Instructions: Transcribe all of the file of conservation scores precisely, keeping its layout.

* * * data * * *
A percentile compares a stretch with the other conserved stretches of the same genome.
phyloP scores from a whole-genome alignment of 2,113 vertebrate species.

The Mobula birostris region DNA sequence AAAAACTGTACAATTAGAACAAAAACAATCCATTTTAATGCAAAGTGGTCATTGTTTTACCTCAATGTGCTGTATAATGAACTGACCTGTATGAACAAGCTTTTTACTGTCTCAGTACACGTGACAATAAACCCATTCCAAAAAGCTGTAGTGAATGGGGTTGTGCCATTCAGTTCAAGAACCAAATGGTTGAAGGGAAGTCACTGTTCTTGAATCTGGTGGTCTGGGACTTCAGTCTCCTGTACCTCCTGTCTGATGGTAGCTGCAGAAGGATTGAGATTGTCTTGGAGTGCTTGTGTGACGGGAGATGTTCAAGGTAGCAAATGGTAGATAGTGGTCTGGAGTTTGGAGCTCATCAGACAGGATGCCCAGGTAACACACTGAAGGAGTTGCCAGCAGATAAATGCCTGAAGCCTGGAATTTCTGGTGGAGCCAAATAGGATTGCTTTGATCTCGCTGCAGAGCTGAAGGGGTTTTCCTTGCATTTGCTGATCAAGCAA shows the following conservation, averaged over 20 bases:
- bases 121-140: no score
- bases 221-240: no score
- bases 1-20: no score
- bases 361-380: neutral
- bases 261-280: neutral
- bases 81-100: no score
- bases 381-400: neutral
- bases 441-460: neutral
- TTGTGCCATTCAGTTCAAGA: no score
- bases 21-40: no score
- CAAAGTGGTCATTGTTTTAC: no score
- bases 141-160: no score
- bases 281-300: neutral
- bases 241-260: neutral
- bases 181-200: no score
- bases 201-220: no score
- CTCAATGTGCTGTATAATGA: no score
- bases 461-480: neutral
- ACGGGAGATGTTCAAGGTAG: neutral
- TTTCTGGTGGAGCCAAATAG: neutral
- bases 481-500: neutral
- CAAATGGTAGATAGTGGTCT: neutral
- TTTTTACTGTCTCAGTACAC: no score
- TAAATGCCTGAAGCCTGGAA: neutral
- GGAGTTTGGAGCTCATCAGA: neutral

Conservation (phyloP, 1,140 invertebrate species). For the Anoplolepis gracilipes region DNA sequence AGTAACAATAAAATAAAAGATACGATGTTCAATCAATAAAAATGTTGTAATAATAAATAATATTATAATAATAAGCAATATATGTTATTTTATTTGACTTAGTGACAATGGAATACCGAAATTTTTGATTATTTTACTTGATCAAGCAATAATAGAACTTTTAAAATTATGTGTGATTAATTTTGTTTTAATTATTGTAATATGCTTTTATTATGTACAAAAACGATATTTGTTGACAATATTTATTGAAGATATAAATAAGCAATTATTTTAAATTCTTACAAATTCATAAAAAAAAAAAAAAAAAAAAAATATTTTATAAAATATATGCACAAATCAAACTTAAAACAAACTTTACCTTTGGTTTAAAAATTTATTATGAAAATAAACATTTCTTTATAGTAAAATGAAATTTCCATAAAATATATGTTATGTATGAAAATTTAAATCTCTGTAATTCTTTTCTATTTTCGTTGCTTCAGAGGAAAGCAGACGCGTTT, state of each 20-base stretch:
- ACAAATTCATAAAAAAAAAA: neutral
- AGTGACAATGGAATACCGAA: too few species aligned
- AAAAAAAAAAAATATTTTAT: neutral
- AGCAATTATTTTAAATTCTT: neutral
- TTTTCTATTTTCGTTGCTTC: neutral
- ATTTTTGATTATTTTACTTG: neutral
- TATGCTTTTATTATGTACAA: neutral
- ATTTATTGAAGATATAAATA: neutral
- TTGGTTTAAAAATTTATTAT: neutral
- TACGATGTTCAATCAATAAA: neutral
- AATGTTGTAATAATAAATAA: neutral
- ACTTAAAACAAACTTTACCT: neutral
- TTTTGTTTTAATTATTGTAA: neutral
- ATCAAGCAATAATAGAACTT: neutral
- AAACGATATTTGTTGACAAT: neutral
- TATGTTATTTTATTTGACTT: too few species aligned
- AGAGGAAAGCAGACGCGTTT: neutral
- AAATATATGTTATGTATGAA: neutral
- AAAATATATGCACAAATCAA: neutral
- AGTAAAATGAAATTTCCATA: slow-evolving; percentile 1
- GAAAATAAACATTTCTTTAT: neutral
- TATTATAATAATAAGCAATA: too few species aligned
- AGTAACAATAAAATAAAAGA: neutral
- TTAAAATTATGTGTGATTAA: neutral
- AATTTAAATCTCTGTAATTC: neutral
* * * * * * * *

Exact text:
A percentile compares a stretch with the other conserved stretches of the same genome.
phyloP scores from a whole-genome alignment of 2,113 vertebrate species.

The Mobula birostris region DNA sequence AAAAACTGTACAATTAGAACAAAAACAATCCATTTTAATGCAAAGTGGTCATTGTTTTACCTCAATGTGCTGTATAATGAACTGACCTGTATGAACAAGCTTTTTACTGTCTCAGTACACGTGACAATAAACCCATTCCAAAAAGCTGTAGTGAATGGGGTTGTGCCATTCAGTTCAAGAACCAAATGGTTGAAGGGAAGTCACTGTTCTTGAATCTGGTGGTCTGGGACTTCAGTCTCCTGTACCTCCTGTCTGATGGTAGCTGCAGAAGGATTGAGATTGTCTTGGAGTGCTTGTGTGACGGGAGATGTTCAAGGTAGCAAATGGTAGATAGTGGTCTGGAGTTTGGAGCTCATCAGACAGGATGCCCAGGTAACACACTGAAGGAGTTGCCAGCAGATAAATGCCTGAAGCCTGGAATTTCTGGTGGAGCCAAATAGGATTGCTTTGATCTCGCTGCAGAGCTGAAGGGGTTTTCCTTGCATTTGCTGATCAAGCAA shows the following conservation, averaged over 20 bases:
- bases 121-140: no score
- bases 221-240: no score
- bases 1-20: no score
- bases 361-380: neutral
- bases 261-280: neutral
- bases 81-100: no score
- bases 381-400: neutral
- bases 441-460: neutral
- TTGTGCCATTCAGTTCAAGA: no score
- bases 21-40: no score
- CAAAGTGGTCATTGTTTTAC: no score
- bases 141-160: no score
- bases 281-300: neutral
- bases 241-260: neutral
- bases 181-200: no score
- bases 201-220: no score
- CTCAATGTGCTGTATAATGA: no score
- bases 461-480: neutral
- ACGGGAGATGTTCAAGGTAG: neutral
- TTTCTGGTGGAGCCAAATAG: neutral
- bases 481-500: neutral
- CAAATGGTAGATAGTGGTCT: neutral
- TTTTTACTGTCTCAGTACAC: no score
- TAAATGCCTGAAGCCTGGAA: neutral
- GGAGTTTGGAGCTCATCAGA: neutral

Conservation (phyloP, 1,140 invertebrate species). For the Anoplolepis gracilipes region DNA sequence AGTAACAATAAAATAAAAGATACGATGTTCAATCAATAAAAATGTTGTAATAATAAATAATATTATAATAATAAGCAATATATGTTATTTTATTTGACTTAGTGACAATGGAATACCGAAATTTTTGATTATTTTACTTGATCAAGCAATAATAGAACTTTTAAAATTATGTGTGATTAATTTTGTTTTAATTATTGTAATATGCTTTTATTATGTACAAAAACGATATTTGTTGACAATATTTATTGAAGATATAAATAAGCAATTATTTTAAATTCTTACAAATTCATAAAAAAAAAAAAAAAAAAAAAATATTTTATAAAATATATGCACAAATCAAACTTAAAACAAACTTTACCTTTGGTTTAAAAATTTATTATGAAAATAAACATTTCTTTATAGTAAAATGAAATTTCCATAAAATATATGTTATGTATGAAAATTTAAATCTCTGTAATTCTTTTCTATTTTCGTTGCTTCAGAGGAAAGCAGACGCGTTT, state of each 20-base stretch:
- ACAAATTCATAAAAAAAAAA: neutral
- AGTGACAATGGAATACCGAA: too few species aligned
- AAAAAAAAAAAATATTTTAT: neutral
- AGCAATTATTTTAAATTCTT: neutral
- TTTTCTATTTTCGTTGCTTC: neutral
- ATTTTTGATTATTTTACTTG: neutral
- TATGCTTTTATTATGTACAA: neutral
- ATTTATTGAAGATATAAATA: neutral
- TTGGTTTAAAAATTTATTAT: neutral
- TACGATGTTCAATCAATAAA: neutral
- AATGTTGTAATAATAAATAA: neutral
- ACTTAAAACAAACTTTACCT: neutral
- TTTTGTTTTAATTATTGTAA: neutral
- ATCAAGCAATAATAGAACTT: neutral
- AAACGATATTTGTTGACAAT: neutral
- TATGTTATTTTATTTGACTT: too few species aligned
- AGAGGAAAGCAGACGCGTTT: neutral
- AAATATATGTTATGTATGAA: neutral
- AAAATATATGCACAAATCAA: neutral
- AGTAAAATGAAATTTCCATA: slow-evolving; percentile 1
- GAAAATAAACATTTCTTTAT: neutral
- TATTATAATAATAAGCAATA: too few species aligned
- AGTAACAATAAAATAAAAGA: neutral
- TTAAAATTATGTGTGATTAA: neutral
- AATTTAAATCTCTGTAATTC: neutral